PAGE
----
If the Klingons are supposed to represent immigration hard-liners who want to build a wall, then the analogy also falls apart because Federation citizens aren't simply migrating into Klingon space; the Federation government is actually colonizing planets along the borders and building military installations. The Klingons' racial identity isn't being threatened by demographic or ethnic changes within their society; they are reacting to a rival state claiming territory within the Klingons' sphere of influence. If anything, this analogy seems closer to the Israel-Palestine conflict, but without any of the nuance or complexity, and which paints an unjustly-monstrous picture of Palestinians and portrays Israel as a blameless victim of blind hatred and unjustified violence.

Are the Klingons supposed to be representing the alt-right? Or Palestine?

It's really hard to tell what this allegory is supposed to represent because the show almost completely drops it. There's a few passing references to the Klingons' desire for cultural purity, but the whole war thing seems to be resolved halfway through the first season without ever going into any detail of the ideological justifications for the conflict. The villain never gets any real characterization or development. Is he a zealous racial purist? Is he just a power-monger? Does he just hate humans and wants an excuse to kill them all? Compare him to a well-written Trek villain like Khan or Gul Dukat or Kai Wynn. You can't; there is no comparison. Kol is a non-character.

Tilly may be the show's only saving grace.

Tilly is perhaps the show's single saving grace: a character who is genuinely excited by the wonders of the universe and who seems to see the best in those around her. She isn't judged by others for her apparent social handicaps, and is able to overcome those handicaps in order to accomplish great things. She has an innocent naivety (possibly from being on the autism spectrum). She's wonderful, and I love the performance by Mary Wiseman. She seems to be the sole consistent example of the spirit of Star Trek living within this show.

Discovery is also completely disinterested in the ideal of peaceful exploration of space. There is no illusion that Discovery is a ship of exploration, or that Captain Lorca is a scientist or explorer, or that the show itself is about "strange new worlds" or "boldly going". We were nine episodes in before the first planet-of-the-week episode, and the only two alien creatures that we've seen so far have both been turned into weapons. Discovery is clearly and exclusively a military vessel, and Lorca has zero interest in the peaceful exploratory mission of Starfleet. The spirit of wonder and of discovery simply isn't there. Not yet, anyway.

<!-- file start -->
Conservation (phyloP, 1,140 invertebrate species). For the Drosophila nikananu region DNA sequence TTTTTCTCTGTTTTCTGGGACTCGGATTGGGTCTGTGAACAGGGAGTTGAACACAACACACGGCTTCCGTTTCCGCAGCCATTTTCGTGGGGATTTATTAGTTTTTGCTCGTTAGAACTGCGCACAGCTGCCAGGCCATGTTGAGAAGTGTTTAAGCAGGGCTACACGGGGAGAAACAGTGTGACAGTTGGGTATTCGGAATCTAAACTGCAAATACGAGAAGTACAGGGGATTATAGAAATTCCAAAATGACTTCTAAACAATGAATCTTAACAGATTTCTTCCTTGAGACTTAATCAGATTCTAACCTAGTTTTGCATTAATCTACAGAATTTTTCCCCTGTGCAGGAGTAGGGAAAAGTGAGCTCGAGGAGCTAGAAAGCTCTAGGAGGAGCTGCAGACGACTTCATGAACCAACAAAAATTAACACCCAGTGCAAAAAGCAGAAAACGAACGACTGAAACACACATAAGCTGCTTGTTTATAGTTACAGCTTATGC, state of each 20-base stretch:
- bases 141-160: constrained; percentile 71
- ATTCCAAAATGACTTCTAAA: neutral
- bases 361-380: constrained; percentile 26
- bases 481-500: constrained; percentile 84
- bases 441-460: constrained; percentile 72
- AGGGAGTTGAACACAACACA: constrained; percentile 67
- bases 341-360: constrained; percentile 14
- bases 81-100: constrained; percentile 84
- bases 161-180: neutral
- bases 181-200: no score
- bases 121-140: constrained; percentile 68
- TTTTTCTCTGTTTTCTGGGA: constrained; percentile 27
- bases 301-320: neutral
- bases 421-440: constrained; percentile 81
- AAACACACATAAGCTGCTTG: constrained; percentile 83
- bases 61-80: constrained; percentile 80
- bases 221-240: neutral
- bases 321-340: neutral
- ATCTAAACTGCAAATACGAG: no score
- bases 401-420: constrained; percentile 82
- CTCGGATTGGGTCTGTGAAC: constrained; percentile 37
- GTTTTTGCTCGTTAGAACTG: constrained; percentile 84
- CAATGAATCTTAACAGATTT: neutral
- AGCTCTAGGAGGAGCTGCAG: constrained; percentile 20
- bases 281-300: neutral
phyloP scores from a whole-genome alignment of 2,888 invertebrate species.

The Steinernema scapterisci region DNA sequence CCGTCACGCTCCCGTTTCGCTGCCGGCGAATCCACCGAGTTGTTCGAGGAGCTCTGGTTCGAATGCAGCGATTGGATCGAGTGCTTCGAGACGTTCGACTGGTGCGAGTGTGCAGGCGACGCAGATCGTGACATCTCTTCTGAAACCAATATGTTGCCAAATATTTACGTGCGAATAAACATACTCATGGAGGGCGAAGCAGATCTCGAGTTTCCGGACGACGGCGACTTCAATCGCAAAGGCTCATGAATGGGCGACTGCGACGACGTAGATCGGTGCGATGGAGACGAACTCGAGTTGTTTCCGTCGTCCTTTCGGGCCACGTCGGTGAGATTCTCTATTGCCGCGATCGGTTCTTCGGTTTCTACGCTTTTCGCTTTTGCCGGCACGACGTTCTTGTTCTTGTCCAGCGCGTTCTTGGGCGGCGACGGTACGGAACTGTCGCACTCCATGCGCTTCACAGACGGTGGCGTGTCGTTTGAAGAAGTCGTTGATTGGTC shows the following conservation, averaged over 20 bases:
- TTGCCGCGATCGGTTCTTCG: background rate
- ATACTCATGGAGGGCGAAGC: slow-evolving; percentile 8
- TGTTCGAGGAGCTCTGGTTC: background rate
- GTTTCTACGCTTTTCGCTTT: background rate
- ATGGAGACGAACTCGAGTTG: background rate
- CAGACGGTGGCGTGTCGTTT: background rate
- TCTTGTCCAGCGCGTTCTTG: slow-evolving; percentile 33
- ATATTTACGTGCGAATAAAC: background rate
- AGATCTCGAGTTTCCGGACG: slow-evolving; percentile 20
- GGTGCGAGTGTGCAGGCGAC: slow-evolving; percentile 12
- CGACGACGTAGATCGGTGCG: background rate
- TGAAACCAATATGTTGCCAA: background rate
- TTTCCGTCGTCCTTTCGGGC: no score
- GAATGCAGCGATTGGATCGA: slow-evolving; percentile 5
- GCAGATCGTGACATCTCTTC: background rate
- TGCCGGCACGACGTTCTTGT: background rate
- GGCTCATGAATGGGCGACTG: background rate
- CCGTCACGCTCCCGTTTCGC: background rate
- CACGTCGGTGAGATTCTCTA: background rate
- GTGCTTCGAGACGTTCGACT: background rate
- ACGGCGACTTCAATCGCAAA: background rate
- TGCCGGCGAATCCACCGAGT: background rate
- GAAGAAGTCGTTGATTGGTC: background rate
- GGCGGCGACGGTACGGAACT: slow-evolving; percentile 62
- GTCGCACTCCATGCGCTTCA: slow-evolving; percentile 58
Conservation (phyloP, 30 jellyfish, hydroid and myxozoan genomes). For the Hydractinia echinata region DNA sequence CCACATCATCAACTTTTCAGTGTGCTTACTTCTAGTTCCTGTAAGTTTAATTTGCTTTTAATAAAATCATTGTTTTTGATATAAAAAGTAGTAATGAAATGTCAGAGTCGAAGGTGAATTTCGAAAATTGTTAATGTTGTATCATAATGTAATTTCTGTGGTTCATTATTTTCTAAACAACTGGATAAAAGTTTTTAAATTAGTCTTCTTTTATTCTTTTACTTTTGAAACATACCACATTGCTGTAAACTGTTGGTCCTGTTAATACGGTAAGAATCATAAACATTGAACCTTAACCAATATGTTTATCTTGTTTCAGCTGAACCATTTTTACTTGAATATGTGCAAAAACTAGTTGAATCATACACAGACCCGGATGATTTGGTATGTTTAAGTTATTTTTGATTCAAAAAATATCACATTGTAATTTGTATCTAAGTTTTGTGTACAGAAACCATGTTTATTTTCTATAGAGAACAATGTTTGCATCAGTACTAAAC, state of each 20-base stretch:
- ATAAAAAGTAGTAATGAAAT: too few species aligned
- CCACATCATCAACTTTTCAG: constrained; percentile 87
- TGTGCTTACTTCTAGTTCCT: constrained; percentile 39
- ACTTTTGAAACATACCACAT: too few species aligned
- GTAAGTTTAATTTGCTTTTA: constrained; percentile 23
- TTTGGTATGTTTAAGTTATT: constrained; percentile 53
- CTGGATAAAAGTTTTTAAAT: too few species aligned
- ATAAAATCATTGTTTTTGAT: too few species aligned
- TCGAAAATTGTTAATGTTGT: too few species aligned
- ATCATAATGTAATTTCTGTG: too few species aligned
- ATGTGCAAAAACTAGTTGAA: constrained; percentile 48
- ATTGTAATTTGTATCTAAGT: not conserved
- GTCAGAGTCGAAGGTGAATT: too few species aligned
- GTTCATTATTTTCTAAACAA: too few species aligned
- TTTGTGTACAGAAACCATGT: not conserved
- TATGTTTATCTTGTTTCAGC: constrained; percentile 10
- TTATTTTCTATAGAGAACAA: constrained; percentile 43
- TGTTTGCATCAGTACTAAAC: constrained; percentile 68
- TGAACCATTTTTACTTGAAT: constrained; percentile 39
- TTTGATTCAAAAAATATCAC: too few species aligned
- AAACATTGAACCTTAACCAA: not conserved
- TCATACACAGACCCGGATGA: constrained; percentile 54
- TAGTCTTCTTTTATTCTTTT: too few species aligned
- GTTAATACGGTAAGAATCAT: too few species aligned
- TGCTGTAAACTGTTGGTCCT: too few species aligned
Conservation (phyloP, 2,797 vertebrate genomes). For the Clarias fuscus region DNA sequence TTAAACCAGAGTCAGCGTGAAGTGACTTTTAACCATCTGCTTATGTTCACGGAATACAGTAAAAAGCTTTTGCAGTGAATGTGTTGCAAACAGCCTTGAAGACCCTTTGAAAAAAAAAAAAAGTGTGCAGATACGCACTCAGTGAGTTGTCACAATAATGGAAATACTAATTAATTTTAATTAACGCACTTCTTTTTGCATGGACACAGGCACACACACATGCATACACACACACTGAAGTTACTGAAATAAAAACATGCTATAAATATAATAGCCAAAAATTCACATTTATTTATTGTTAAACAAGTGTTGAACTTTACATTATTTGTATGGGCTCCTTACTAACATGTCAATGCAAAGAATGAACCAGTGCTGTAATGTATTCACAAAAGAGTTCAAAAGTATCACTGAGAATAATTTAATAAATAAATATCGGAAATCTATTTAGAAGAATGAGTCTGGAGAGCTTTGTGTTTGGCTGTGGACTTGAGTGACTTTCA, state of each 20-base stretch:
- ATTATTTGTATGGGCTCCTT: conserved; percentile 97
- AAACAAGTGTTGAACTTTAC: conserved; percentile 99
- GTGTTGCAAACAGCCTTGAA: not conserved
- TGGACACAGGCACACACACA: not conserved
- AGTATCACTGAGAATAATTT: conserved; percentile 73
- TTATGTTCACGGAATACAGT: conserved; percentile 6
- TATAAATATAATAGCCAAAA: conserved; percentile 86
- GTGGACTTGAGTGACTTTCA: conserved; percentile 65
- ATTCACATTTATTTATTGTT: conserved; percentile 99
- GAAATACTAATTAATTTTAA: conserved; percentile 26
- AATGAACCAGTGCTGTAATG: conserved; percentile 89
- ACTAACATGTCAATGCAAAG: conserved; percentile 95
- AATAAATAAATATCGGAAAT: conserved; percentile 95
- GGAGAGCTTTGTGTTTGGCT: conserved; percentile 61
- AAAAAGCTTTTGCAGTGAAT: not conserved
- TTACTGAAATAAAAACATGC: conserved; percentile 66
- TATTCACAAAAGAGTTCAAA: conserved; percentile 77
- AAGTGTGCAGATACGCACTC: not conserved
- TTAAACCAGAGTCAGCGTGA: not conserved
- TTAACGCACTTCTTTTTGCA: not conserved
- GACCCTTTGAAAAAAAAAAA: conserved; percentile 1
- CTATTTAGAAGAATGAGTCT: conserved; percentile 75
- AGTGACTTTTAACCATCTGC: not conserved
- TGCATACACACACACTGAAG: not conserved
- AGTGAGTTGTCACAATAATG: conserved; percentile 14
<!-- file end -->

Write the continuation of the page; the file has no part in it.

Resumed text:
Now, it is entirely possible that the show is deliberately violating this spirit in order to provide a similar challenge to the classic Trek ideals over a longer-term. Perhaps they are starting at a lowpoint in the Federation's history in order to work back up to the idealistic Federation and Starfleet that we all know and love. Maybe the increased militancy is going to become the topic of scorn in later episodes or seasons.

I would prefer that they have taken a route more akin to Deep Space Nine of starting out positive, then sinking into a darker middle act that challenges the characters' perceptions of right and wrong before validating the ideals and optimism of the start of the series. Maybe all these characters are starting out as selfish jerks so that they can learn lessons and grow as people -- that certainly seems to be the whole point behind Burnham's character. But even if that's true, I don't think that will save the series as a whole, because it doesn't fix the second biggest problem I have with the series.

Discovery isn't science fiction

In addition to having issues with the characters and the delivery of the social justice messages of the series, I'm also have trouble taking Discovery seriously as hard science fiction. Or at least, as the "Star Trek" brand of science fiction. If this show had all the Star Trek licensing stripped out, and was simply called Discovery, I'd probably be much more able to accept it. I might even like it. Because it does carry the burden of being "Star Trek", I do expect it to take certain rules of the series seriously.

The Spore Drive is basically just Midichlorians.